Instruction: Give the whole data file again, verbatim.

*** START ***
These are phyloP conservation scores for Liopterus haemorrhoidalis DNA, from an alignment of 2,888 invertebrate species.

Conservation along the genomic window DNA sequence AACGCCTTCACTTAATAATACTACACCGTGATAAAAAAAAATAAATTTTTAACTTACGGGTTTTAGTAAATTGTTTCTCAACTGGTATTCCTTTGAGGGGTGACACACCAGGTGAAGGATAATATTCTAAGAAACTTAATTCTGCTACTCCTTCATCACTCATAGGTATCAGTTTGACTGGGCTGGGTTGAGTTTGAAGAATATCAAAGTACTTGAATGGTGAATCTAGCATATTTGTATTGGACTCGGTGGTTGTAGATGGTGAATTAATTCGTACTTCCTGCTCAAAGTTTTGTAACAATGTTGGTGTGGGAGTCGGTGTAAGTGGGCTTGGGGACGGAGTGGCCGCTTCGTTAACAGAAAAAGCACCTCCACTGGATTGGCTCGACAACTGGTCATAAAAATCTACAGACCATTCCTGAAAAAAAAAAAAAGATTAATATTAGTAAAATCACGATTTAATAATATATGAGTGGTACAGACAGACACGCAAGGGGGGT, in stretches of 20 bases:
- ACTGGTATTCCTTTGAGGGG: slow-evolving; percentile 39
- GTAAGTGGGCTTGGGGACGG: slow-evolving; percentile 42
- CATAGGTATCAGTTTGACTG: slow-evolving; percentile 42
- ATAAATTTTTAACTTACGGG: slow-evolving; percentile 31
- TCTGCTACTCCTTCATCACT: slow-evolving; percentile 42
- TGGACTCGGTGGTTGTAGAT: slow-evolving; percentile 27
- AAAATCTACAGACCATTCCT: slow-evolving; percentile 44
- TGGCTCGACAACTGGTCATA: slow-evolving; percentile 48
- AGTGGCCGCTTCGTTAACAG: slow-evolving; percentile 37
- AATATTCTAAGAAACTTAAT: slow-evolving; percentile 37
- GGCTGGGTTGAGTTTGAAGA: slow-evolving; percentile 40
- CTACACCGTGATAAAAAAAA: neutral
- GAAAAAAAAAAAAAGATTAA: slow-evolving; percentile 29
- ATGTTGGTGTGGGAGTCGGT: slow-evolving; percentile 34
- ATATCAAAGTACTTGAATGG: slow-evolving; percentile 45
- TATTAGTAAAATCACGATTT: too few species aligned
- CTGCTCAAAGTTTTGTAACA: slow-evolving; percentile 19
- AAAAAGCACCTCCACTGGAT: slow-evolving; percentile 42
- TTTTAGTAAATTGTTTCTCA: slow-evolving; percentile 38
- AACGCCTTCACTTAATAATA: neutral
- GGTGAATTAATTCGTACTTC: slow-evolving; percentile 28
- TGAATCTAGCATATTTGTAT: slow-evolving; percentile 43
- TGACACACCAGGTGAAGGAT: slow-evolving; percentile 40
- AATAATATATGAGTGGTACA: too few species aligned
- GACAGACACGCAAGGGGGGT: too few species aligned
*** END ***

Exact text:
These are phyloP conservation scores for Liopterus haemorrhoidalis DNA, from an alignment of 2,888 invertebrate species.

Conservation along the genomic window DNA sequence AACGCCTTCACTTAATAATACTACACCGTGATAAAAAAAAATAAATTTTTAACTTACGGGTTTTAGTAAATTGTTTCTCAACTGGTATTCCTTTGAGGGGTGACACACCAGGTGAAGGATAATATTCTAAGAAACTTAATTCTGCTACTCCTTCATCACTCATAGGTATCAGTTTGACTGGGCTGGGTTGAGTTTGAAGAATATCAAAGTACTTGAATGGTGAATCTAGCATATTTGTATTGGACTCGGTGGTTGTAGATGGTGAATTAATTCGTACTTCCTGCTCAAAGTTTTGTAACAATGTTGGTGTGGGAGTCGGTGTAAGTGGGCTTGGGGACGGAGTGGCCGCTTCGTTAACAGAAAAAGCACCTCCACTGGATTGGCTCGACAACTGGTCATAAAAATCTACAGACCATTCCTGAAAAAAAAAAAAAGATTAATATTAGTAAAATCACGATTTAATAATATATGAGTGGTACAGACAGACACGCAAGGGGGGT, in stretches of 20 bases:
- ACTGGTATTCCTTTGAGGGG: slow-evolving; percentile 39
- GTAAGTGGGCTTGGGGACGG: slow-evolving; percentile 42
- CATAGGTATCAGTTTGACTG: slow-evolving; percentile 42
- ATAAATTTTTAACTTACGGG: slow-evolving; percentile 31
- TCTGCTACTCCTTCATCACT: slow-evolving; percentile 42
- TGGACTCGGTGGTTGTAGAT: slow-evolving; percentile 27
- AAAATCTACAGACCATTCCT: slow-evolving; percentile 44
- TGGCTCGACAACTGGTCATA: slow-evolving; percentile 48
- AGTGGCCGCTTCGTTAACAG: slow-evolving; percentile 37
- AATATTCTAAGAAACTTAAT: slow-evolving; percentile 37
- GGCTGGGTTGAGTTTGAAGA: slow-evolving; percentile 40
- CTACACCGTGATAAAAAAAA: neutral
- GAAAAAAAAAAAAAGATTAA: slow-evolving; percentile 29
- ATGTTGGTGTGGGAGTCGGT: slow-evolving; percentile 34
- ATATCAAAGTACTTGAATGG: slow-evolving; percentile 45
- TATTAGTAAAATCACGATTT: too few species aligned
- CTGCTCAAAGTTTTGTAACA: slow-evolving; percentile 19
- AAAAAGCACCTCCACTGGAT: slow-evolving; percentile 42
- TTTTAGTAAATTGTTTCTCA: slow-evolving; percentile 38
- AACGCCTTCACTTAATAATA: neutral
- GGTGAATTAATTCGTACTTC: slow-evolving; percentile 28
- TGAATCTAGCATATTTGTAT: slow-evolving; percentile 43
- TGACACACCAGGTGAAGGAT: slow-evolving; percentile 40
- AATAATATATGAGTGGTACA: too few species aligned
- GACAGACACGCAAGGGGGGT: too few species aligned